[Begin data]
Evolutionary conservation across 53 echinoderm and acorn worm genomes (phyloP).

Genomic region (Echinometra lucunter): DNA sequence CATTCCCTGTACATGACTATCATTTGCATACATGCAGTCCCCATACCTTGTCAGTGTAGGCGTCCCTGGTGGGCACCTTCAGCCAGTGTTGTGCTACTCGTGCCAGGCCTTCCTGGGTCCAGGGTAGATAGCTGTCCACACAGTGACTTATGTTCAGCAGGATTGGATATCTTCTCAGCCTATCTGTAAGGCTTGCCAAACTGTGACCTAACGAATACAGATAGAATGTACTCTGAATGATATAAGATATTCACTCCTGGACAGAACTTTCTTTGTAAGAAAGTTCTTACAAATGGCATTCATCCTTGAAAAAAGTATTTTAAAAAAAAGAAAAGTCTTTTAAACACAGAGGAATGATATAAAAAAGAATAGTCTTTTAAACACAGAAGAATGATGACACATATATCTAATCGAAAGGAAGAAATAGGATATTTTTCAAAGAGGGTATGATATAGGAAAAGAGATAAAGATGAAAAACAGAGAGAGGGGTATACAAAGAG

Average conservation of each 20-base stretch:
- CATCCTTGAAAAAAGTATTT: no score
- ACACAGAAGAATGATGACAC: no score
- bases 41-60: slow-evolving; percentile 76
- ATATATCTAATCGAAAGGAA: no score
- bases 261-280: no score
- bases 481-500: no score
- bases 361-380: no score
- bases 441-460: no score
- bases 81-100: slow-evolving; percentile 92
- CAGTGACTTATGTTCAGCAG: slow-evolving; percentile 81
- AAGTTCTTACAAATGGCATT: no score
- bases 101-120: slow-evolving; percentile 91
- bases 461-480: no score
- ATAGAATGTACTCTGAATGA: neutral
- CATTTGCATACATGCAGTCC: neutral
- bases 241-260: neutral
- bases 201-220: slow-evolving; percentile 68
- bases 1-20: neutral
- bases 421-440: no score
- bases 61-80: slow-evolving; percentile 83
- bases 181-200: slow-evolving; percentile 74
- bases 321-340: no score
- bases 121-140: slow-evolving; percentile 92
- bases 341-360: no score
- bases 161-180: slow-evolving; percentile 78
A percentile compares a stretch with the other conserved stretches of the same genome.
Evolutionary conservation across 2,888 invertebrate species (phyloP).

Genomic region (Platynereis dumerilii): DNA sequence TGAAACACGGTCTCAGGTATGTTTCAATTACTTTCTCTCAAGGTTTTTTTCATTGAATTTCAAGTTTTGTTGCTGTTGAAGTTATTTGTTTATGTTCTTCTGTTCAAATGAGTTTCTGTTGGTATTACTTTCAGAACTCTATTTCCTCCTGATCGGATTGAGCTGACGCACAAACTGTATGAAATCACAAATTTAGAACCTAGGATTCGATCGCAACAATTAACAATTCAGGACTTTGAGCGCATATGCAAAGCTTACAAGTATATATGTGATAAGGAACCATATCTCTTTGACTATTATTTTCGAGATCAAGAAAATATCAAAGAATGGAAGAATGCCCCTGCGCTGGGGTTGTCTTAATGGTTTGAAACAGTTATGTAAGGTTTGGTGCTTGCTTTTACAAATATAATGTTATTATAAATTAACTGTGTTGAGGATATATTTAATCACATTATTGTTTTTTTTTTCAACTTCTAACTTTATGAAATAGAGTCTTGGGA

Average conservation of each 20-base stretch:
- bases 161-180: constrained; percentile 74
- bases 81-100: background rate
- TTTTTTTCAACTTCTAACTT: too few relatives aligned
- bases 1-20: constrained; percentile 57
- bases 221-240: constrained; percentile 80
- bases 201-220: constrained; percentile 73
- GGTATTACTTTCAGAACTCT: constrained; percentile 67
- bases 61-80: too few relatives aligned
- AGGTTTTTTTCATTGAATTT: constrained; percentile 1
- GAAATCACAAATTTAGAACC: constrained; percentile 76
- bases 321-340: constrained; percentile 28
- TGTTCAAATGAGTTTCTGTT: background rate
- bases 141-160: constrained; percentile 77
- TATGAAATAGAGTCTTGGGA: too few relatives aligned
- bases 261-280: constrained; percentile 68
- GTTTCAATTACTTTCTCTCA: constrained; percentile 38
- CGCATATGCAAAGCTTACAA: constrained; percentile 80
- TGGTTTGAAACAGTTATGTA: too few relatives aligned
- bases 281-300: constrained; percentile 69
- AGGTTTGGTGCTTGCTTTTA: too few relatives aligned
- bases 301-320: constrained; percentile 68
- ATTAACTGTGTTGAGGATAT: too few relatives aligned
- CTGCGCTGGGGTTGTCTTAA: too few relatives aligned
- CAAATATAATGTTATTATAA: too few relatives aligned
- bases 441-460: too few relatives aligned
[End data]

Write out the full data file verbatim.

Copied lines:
Evolutionary conservation across 53 echinoderm and acorn worm genomes (phyloP).

Genomic region (Echinometra lucunter): DNA sequence CATTCCCTGTACATGACTATCATTTGCATACATGCAGTCCCCATACCTTGTCAGTGTAGGCGTCCCTGGTGGGCACCTTCAGCCAGTGTTGTGCTACTCGTGCCAGGCCTTCCTGGGTCCAGGGTAGATAGCTGTCCACACAGTGACTTATGTTCAGCAGGATTGGATATCTTCTCAGCCTATCTGTAAGGCTTGCCAAACTGTGACCTAACGAATACAGATAGAATGTACTCTGAATGATATAAGATATTCACTCCTGGACAGAACTTTCTTTGTAAGAAAGTTCTTACAAATGGCATTCATCCTTGAAAAAAGTATTTTAAAAAAAAGAAAAGTCTTTTAAACACAGAGGAATGATATAAAAAAGAATAGTCTTTTAAACACAGAAGAATGATGACACATATATCTAATCGAAAGGAAGAAATAGGATATTTTTCAAAGAGGGTATGATATAGGAAAAGAGATAAAGATGAAAAACAGAGAGAGGGGTATACAAAGAG

Average conservation of each 20-base stretch:
- CATCCTTGAAAAAAGTATTT: no score
- ACACAGAAGAATGATGACAC: no score
- bases 41-60: slow-evolving; percentile 76
- ATATATCTAATCGAAAGGAA: no score
- bases 261-280: no score
- bases 481-500: no score
- bases 361-380: no score
- bases 441-460: no score
- bases 81-100: slow-evolving; percentile 92
- CAGTGACTTATGTTCAGCAG: slow-evolving; percentile 81
- AAGTTCTTACAAATGGCATT: no score
- bases 101-120: slow-evolving; percentile 91
- bases 461-480: no score
- ATAGAATGTACTCTGAATGA: neutral
- CATTTGCATACATGCAGTCC: neutral
- bases 241-260: neutral
- bases 201-220: slow-evolving; percentile 68
- bases 1-20: neutral
- bases 421-440: no score
- bases 61-80: slow-evolving; percentile 83
- bases 181-200: slow-evolving; percentile 74
- bases 321-340: no score
- bases 121-140: slow-evolving; percentile 92
- bases 341-360: no score
- bases 161-180: slow-evolving; percentile 78
A percentile compares a stretch with the other conserved stretches of the same genome.
Evolutionary conservation across 2,888 invertebrate species (phyloP).

Genomic region (Platynereis dumerilii): DNA sequence TGAAACACGGTCTCAGGTATGTTTCAATTACTTTCTCTCAAGGTTTTTTTCATTGAATTTCAAGTTTTGTTGCTGTTGAAGTTATTTGTTTATGTTCTTCTGTTCAAATGAGTTTCTGTTGGTATTACTTTCAGAACTCTATTTCCTCCTGATCGGATTGAGCTGACGCACAAACTGTATGAAATCACAAATTTAGAACCTAGGATTCGATCGCAACAATTAACAATTCAGGACTTTGAGCGCATATGCAAAGCTTACAAGTATATATGTGATAAGGAACCATATCTCTTTGACTATTATTTTCGAGATCAAGAAAATATCAAAGAATGGAAGAATGCCCCTGCGCTGGGGTTGTCTTAATGGTTTGAAACAGTTATGTAAGGTTTGGTGCTTGCTTTTACAAATATAATGTTATTATAAATTAACTGTGTTGAGGATATATTTAATCACATTATTGTTTTTTTTTTCAACTTCTAACTTTATGAAATAGAGTCTTGGGA

Average conservation of each 20-base stretch:
- bases 161-180: constrained; percentile 74
- bases 81-100: background rate
- TTTTTTTCAACTTCTAACTT: too few relatives aligned
- bases 1-20: constrained; percentile 57
- bases 221-240: constrained; percentile 80
- bases 201-220: constrained; percentile 73
- GGTATTACTTTCAGAACTCT: constrained; percentile 67
- bases 61-80: too few relatives aligned
- AGGTTTTTTTCATTGAATTT: constrained; percentile 1
- GAAATCACAAATTTAGAACC: constrained; percentile 76
- bases 321-340: constrained; percentile 28
- TGTTCAAATGAGTTTCTGTT: background rate
- bases 141-160: constrained; percentile 77
- TATGAAATAGAGTCTTGGGA: too few relatives aligned
- bases 261-280: constrained; percentile 68
- GTTTCAATTACTTTCTCTCA: constrained; percentile 38
- CGCATATGCAAAGCTTACAA: constrained; percentile 80
- TGGTTTGAAACAGTTATGTA: too few relatives aligned
- bases 281-300: constrained; percentile 69
- AGGTTTGGTGCTTGCTTTTA: too few relatives aligned
- bases 301-320: constrained; percentile 68
- ATTAACTGTGTTGAGGATAT: too few relatives aligned
- CTGCGCTGGGGTTGTCTTAA: too few relatives aligned
- CAAATATAATGTTATTATAA: too few relatives aligned
- bases 441-460: too few relatives aligned